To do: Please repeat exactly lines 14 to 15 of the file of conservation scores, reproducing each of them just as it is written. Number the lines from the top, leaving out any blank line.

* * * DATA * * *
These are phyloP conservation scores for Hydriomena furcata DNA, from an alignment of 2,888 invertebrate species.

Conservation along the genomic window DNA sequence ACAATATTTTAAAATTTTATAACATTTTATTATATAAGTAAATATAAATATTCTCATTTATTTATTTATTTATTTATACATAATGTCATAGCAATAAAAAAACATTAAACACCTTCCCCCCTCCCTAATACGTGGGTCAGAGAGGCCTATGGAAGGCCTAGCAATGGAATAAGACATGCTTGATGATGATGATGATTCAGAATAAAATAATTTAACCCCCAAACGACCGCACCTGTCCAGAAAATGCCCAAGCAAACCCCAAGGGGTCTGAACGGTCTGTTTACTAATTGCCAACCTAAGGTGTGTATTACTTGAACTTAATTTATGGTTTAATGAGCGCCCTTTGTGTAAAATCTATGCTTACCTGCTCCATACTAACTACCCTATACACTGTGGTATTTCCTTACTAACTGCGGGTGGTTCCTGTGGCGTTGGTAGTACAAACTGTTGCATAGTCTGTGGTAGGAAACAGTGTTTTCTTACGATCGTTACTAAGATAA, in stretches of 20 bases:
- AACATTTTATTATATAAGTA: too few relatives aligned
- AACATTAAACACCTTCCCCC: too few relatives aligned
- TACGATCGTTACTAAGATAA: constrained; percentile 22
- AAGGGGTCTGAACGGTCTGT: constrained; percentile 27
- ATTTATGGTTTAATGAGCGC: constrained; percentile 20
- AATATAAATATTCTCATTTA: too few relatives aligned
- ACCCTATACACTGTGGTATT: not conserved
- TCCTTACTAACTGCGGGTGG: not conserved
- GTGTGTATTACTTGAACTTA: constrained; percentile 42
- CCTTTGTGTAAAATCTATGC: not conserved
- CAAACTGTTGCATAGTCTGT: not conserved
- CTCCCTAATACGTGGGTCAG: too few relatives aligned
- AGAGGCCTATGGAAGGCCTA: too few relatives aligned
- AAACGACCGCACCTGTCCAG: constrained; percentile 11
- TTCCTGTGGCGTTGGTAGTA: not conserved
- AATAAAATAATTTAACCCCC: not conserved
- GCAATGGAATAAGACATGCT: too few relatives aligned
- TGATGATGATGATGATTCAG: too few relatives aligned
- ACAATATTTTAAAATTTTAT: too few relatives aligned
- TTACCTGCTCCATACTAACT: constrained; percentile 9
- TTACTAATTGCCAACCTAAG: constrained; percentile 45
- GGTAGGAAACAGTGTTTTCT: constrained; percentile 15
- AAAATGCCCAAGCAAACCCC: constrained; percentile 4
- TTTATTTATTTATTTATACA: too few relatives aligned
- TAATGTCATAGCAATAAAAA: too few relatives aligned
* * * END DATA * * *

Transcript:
- CTCCCTAATACGTGGGTCAG: too few relatives aligned
- AGAGGCCTATGGAAGGCCTA: too few relatives aligned